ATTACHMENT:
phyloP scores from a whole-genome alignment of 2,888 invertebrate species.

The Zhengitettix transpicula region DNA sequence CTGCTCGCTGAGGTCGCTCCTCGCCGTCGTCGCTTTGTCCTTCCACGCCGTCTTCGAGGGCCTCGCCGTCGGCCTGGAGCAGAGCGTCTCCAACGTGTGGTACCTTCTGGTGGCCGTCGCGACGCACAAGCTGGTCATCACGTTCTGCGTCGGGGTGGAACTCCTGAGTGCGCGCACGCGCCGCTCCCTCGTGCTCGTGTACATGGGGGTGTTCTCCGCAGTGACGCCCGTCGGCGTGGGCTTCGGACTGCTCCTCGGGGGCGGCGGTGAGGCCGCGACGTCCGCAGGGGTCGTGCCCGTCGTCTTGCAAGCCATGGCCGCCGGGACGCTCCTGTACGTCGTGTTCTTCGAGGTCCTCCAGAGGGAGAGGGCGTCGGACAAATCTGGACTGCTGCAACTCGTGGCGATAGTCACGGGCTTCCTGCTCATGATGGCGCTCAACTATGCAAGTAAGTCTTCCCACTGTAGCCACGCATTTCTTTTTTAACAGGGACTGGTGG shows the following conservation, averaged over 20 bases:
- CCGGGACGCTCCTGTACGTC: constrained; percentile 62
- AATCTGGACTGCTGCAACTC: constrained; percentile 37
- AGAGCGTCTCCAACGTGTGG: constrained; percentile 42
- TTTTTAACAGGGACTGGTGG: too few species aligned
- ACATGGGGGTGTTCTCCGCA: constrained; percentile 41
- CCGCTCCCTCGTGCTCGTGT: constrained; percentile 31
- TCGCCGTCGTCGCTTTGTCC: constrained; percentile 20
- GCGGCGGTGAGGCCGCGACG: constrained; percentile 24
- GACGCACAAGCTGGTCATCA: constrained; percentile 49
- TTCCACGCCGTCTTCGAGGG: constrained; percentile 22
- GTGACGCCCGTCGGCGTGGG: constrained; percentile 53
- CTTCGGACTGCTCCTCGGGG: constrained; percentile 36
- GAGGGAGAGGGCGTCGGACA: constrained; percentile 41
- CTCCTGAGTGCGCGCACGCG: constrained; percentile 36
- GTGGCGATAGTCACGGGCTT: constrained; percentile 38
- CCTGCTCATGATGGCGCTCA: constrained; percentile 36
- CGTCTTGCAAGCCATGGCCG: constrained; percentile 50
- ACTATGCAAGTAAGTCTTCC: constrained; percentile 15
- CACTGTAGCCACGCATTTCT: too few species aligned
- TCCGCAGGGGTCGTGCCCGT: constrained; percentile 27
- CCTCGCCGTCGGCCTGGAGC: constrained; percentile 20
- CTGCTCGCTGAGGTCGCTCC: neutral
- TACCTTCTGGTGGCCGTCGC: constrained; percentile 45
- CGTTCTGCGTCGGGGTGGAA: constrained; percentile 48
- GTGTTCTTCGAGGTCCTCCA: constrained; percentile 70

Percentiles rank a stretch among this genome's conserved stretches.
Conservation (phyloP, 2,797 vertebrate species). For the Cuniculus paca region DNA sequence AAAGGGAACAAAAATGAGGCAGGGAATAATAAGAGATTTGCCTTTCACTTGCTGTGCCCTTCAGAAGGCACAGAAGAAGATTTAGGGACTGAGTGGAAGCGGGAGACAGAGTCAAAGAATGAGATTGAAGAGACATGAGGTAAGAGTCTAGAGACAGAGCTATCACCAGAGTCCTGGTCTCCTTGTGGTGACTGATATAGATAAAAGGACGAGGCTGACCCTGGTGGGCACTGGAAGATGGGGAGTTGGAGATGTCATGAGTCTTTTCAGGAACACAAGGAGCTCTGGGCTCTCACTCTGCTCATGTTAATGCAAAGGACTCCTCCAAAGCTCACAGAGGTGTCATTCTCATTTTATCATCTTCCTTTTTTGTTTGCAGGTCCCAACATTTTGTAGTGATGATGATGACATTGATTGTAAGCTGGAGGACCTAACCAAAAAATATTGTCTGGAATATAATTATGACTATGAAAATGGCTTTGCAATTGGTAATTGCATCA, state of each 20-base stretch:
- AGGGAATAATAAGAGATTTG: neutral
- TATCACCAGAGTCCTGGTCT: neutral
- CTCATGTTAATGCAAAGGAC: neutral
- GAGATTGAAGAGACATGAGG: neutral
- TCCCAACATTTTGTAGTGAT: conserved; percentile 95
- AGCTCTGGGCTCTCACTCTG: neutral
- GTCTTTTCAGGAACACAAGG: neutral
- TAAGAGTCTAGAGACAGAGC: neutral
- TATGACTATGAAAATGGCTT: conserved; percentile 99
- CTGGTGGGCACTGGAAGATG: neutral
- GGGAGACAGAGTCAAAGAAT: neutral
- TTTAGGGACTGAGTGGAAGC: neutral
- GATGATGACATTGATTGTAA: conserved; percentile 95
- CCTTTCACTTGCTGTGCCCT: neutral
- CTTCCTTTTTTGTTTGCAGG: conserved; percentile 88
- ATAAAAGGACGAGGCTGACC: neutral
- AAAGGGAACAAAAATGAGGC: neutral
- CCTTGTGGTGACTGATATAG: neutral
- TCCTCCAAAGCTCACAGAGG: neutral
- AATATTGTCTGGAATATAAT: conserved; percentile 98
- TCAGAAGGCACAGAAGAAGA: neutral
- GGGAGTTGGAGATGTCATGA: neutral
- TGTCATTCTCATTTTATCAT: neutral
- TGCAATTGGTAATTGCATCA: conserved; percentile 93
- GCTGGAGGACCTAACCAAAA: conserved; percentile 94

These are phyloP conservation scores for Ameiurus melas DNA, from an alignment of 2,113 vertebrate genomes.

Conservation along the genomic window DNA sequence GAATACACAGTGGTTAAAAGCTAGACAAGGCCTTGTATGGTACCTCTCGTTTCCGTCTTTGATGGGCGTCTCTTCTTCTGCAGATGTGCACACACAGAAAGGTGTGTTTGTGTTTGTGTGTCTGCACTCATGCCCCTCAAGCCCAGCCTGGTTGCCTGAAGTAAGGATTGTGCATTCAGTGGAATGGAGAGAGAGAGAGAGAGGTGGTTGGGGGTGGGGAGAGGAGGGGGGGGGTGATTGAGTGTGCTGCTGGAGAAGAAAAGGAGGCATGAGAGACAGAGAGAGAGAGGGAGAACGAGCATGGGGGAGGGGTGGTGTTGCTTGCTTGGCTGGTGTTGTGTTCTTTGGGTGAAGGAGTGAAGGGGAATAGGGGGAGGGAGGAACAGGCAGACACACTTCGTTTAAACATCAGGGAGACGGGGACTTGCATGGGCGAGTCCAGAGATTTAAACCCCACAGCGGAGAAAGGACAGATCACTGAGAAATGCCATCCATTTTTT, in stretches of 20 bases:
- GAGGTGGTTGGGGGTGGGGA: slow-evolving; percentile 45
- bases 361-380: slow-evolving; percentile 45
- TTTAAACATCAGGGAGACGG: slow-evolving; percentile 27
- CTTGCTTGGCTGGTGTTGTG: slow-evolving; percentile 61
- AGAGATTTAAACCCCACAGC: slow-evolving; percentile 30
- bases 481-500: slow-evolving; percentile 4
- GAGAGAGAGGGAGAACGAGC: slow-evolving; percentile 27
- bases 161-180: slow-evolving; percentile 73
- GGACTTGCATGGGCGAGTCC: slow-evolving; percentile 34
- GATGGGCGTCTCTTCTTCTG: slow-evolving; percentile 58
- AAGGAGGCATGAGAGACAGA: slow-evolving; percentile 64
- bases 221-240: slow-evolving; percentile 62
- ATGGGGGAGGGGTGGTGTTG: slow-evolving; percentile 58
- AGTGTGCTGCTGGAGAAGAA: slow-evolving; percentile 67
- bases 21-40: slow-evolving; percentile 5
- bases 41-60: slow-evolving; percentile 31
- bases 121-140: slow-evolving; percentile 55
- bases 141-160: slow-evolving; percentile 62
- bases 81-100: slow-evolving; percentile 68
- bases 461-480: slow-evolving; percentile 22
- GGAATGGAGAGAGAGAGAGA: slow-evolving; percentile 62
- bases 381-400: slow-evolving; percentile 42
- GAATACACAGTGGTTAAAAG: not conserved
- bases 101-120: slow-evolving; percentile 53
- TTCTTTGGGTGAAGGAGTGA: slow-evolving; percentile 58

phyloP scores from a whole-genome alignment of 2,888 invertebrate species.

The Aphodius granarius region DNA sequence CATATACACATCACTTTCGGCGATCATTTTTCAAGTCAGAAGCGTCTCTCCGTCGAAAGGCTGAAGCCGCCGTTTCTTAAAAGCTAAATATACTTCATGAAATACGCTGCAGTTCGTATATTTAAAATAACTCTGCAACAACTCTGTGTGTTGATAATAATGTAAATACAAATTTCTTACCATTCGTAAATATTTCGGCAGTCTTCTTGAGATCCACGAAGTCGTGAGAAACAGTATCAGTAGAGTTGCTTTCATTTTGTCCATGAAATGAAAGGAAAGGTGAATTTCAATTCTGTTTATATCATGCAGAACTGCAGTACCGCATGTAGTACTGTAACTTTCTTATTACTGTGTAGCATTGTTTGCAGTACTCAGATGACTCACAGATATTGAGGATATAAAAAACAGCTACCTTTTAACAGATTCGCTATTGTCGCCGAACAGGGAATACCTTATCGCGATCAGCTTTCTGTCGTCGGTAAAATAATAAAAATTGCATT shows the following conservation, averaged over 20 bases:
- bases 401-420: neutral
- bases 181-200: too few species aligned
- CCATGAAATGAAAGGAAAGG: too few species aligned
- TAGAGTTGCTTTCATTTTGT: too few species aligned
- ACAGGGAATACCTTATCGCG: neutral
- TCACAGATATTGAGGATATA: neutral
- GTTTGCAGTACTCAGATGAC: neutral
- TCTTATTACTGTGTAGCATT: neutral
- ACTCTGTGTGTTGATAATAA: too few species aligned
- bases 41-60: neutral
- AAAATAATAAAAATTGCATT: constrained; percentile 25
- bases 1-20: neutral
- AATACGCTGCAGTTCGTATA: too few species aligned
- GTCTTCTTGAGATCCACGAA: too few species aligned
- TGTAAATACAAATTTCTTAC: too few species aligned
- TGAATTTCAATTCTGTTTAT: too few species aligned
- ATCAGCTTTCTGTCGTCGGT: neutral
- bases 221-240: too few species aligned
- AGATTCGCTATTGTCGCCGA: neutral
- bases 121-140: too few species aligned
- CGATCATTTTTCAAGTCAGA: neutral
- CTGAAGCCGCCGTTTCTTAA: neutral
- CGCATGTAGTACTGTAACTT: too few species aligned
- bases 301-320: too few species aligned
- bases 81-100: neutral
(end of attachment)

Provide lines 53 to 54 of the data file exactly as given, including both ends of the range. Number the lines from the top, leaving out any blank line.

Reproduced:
- TGCAATTGGTAATTGCATCA: conserved; percentile 93
- GCTGGAGGACCTAACCAAAA: conserved; percentile 94